Review: Eating Animals by Jonathan Safran Foer
Title: Eating Animals
Author: Foer, Jonathan Safran
Length: 352 pages
Genre: Non-Fiction, Food
Why I Read It: I heard about this through Jessica’s review at Both Eyes Book Blog.
Date Read: 11/03/10
In this book Foer takes us on a tour of food production. He talks about the way we eat and how our families and friends influence what we eat and how this lasts throughout our lives. How we experience food is an important part of eating that I hadn’t really considered before. Foer says that becoming a father made him really consider the food that he and his family eats. He and his wife both ate vegetarian from time to time, but had never fully committed. Now that he was a father he wanted to make sure that his son got the healthiest diet he could give him, and this book is the result of his research.
Among the issues discussed in this incredible book are fishing (especially factory farming, long-lining, and trauling), the language we use to describe food production practices (i.e. how cage free simply means a lot of chickens shoved in a room instead of in cages in a room), factory farming, and modern diseases. In fact, in his research on chicken farming Foer tags along with “C” and sneaks in to a farmer’s chicken barns in the middle of the night to get a look at the place. While that story is shocking, this fact is even more shocking:
When the prestigious and well-heeled Pew Commission decided to fund a two-year study to evaluate the impact of factory farming, the reported that
there have been some serious obstacles … We found significant influence by the industry at every turn: in academic research, agriculture policy development, government regulation, and enforcement.
I loved the writing style employed by Foer. He is constantly changing it around. One chapter will be about personal stories, another will contain facts about certain issues, the next (my favorite) will be written as a series of definitions. Although Foer is vegetarian he gives everyone a fair voice. We hear from activists as well as from farmers and factory workers in slaughterhouses.
I highly recommend this book as it is full of information that the average consumer should know. Although we can be squeamish and we may, sometimes, prefer not to know, it is always better to know. My favorite quote about our eating habits, that really highlights the difficulties you can face when trying to eat both healthier or more ethically, is this one (eBook location 419):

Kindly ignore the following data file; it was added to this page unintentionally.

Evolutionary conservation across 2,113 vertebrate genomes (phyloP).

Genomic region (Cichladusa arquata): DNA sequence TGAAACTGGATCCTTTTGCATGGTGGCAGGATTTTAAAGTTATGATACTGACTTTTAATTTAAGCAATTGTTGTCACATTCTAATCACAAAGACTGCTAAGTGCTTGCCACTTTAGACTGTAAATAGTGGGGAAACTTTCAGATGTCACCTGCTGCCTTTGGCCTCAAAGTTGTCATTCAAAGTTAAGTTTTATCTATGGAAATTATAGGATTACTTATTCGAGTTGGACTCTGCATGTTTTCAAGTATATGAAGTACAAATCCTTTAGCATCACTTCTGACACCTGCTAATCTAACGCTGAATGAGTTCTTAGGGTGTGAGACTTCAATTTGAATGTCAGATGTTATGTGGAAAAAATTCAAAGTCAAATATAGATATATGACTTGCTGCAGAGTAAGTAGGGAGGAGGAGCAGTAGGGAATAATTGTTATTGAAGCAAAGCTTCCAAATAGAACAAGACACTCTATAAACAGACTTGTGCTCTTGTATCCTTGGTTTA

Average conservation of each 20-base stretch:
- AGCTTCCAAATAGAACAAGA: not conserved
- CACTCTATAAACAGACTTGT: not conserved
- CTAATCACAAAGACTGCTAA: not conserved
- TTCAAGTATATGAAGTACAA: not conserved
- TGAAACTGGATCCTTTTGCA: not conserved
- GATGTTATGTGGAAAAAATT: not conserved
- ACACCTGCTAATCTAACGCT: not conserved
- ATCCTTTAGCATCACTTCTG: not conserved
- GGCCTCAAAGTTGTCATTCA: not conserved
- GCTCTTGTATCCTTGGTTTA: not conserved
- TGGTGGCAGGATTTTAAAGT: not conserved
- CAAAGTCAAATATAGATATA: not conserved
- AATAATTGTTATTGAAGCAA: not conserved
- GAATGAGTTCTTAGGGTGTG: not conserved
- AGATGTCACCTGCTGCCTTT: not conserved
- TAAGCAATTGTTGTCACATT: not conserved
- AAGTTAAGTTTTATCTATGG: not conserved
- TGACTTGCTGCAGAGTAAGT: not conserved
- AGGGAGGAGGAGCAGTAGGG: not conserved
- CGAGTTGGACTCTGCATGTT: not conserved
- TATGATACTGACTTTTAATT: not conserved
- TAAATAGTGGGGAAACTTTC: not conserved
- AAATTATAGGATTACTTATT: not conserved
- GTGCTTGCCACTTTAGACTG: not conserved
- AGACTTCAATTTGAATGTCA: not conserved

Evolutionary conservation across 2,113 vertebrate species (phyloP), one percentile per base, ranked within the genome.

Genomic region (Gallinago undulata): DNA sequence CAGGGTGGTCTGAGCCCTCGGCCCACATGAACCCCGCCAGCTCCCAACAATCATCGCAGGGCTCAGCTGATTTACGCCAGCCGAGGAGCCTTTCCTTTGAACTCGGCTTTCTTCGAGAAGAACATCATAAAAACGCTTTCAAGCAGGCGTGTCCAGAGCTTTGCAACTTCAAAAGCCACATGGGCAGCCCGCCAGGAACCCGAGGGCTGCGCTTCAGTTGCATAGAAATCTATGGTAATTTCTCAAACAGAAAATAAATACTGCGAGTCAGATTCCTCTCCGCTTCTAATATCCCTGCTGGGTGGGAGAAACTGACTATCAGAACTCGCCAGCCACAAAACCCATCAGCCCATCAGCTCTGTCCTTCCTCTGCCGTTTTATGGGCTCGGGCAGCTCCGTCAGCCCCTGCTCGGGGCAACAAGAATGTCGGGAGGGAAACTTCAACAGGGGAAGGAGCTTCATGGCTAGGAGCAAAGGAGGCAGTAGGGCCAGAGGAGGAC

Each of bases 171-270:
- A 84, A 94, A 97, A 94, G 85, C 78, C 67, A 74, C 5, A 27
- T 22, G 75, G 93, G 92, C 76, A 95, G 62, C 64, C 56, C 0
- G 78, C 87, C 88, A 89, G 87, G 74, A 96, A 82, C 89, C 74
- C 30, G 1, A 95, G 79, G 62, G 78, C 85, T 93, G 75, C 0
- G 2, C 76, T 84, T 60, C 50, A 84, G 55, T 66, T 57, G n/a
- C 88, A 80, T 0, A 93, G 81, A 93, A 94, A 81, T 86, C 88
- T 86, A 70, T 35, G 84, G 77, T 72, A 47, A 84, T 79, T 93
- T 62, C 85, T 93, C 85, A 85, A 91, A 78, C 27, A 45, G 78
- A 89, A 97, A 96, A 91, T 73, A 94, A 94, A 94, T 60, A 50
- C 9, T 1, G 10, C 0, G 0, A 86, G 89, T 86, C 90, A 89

The choice-obsessed modern West is probably more accommodating to individuals who choose to eat differently than any culture has ever been, but ironically, the utterly unselective omnivore – “I’m easy; I’ll eat anything” – can appear more socially sensitive than the individual who tries to eat in a way that is good for society.
As this is a fairly food related post I am going to count it toward Weekend Cooking, the weekly meme hosted by Beth at Beth Fish Reads. For more information you can check out the original introduction post here.
Because I am including it for this meme, I will include a recipe from this book (and if you’ve read it, I’m sure you know what is coming *evil giggle here*). In chapter two of this book Foer talks about why we eat what we do. He argues (eBook location 329) that:
Our taboo against dog eating says something about dogs and a great deal about us.
The French, who love their dogs, sometimes eat their horses.
The Spanish, who love their horses, sometimes eat their cows.
The Indians, who love their cows, sometimes eat their dogs.
While written in a much different context, George Orwell’s words (from Animal Farm) apply here: “All animals are equal, but some animals are more equal than others.”
He goes on to discuss how it would make great environmental sense to eat dogs, and talks about how the way we are raised and the cultures we live in give us the ‘stories’ upon which we base what is acceptable or non acceptable when it comes to food.
So, without further ado, I give you (from eBook location 367):
Stewed Dog, Wedding Style
Cut meat into 1″ cubes. Marinate meat in mixture of vinegar, peppercorn, salt, and garlic for 2 hours. Fry meat in oil using a large wok over an open fire, then add onions and chopped pineapple and sauté until tender. Pour in tomato sauce and boiling water, add green pepper, bay leaf, and Tabasco. Cover and simmer over warm coals until meat is tender. Blend in puree of liver and cook for additional 5-6 minutes.
I can’t say I’ve tried this, and I’m thinking that I probably wont. But he definitely makes an interesting point in this chapter. (Oh, and I paraphrased the recipe for the reading of those weaker of stomach).